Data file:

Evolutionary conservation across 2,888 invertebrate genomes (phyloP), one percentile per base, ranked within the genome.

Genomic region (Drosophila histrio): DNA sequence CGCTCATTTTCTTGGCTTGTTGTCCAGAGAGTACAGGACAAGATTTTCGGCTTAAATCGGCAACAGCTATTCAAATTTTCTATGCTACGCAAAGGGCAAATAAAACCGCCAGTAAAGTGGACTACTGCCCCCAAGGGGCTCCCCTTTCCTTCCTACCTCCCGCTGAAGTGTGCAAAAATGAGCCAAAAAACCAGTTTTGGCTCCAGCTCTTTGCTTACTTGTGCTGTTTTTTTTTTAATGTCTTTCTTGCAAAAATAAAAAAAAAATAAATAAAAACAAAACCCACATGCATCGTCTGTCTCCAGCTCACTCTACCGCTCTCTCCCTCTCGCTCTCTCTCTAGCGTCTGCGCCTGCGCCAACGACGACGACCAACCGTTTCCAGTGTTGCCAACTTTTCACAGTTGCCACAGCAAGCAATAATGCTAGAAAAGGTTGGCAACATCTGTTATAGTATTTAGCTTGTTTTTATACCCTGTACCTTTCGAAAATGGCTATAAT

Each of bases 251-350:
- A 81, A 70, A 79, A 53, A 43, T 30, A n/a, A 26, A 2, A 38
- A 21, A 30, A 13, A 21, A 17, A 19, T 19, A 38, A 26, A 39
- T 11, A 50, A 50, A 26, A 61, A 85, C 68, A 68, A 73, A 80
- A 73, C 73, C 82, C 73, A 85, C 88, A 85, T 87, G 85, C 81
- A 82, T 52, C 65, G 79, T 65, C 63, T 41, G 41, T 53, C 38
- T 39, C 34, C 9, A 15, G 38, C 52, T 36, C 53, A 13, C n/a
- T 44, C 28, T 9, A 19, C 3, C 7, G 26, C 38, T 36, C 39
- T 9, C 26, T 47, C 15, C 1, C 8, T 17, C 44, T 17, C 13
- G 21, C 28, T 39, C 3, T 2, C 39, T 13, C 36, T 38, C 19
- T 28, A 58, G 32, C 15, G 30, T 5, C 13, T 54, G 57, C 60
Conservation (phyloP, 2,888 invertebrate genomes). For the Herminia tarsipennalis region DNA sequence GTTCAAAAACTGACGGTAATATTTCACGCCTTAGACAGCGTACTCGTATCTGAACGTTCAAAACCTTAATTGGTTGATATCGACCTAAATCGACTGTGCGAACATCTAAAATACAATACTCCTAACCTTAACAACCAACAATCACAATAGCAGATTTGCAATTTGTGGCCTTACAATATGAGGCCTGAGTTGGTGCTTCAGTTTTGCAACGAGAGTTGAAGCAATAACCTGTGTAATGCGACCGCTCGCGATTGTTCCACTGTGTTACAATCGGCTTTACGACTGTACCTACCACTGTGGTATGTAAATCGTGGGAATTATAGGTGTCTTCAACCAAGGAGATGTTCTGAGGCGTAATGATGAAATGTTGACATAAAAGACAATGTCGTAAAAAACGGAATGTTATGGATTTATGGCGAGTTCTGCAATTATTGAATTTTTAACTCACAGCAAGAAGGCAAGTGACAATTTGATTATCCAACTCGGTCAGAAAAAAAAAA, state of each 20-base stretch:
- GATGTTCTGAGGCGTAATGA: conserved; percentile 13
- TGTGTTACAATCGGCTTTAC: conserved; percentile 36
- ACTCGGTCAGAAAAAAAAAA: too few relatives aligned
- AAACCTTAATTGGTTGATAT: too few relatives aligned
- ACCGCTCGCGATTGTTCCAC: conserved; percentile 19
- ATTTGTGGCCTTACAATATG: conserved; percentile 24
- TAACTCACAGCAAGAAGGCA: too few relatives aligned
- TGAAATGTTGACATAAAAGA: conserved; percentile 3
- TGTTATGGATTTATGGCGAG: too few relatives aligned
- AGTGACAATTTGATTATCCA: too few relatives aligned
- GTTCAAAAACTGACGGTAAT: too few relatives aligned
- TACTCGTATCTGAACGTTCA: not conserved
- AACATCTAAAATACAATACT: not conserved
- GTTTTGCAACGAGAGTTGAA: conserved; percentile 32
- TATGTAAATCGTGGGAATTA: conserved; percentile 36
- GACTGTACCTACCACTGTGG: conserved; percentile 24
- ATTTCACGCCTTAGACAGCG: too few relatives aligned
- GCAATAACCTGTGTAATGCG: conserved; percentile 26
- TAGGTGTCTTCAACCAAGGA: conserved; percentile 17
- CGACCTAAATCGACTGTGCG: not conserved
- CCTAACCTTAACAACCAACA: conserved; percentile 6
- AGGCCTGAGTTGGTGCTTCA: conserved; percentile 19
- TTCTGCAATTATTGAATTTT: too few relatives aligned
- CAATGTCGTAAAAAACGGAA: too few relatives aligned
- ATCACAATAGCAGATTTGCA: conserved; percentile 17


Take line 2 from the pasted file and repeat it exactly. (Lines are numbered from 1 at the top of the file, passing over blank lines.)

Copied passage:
Genomic region (Drosophila histrio): DNA sequence CGCTCATTTTCTTGGCTTGTTGTCCAGAGAGTACAGGACAAGATTTTCGGCTTAAATCGGCAACAGCTATTCAAATTTTCTATGCTACGCAAAGGGCAAATAAAACCGCCAGTAAAGTGGACTACTGCCCCCAAGGGGCTCCCCTTTCCTTCCTACCTCCCGCTGAAGTGTGCAAAAATGAGCCAAAAAACCAGTTTTGGCTCCAGCTCTTTGCTTACTTGTGCTGTTTTTTTTTTAATGTCTTTCTTGCAAAAATAAAAAAAAAATAAATAAAAACAAAACCCACATGCATCGTCTGTCTCCAGCTCACTCTACCGCTCTCTCCCTCTCGCTCTCTCTCTAGCGTCTGCGCCTGCGCCAACGACGACGACCAACCGTTTCCAGTGTTGCCAACTTTTCACAGTTGCCACAGCAAGCAATAATGCTAGAAAAGGTTGGCAACATCTGTTATAGTATTTAGCTTGTTTTTATACCCTGTACCTTTCGAAAATGGCTATAAT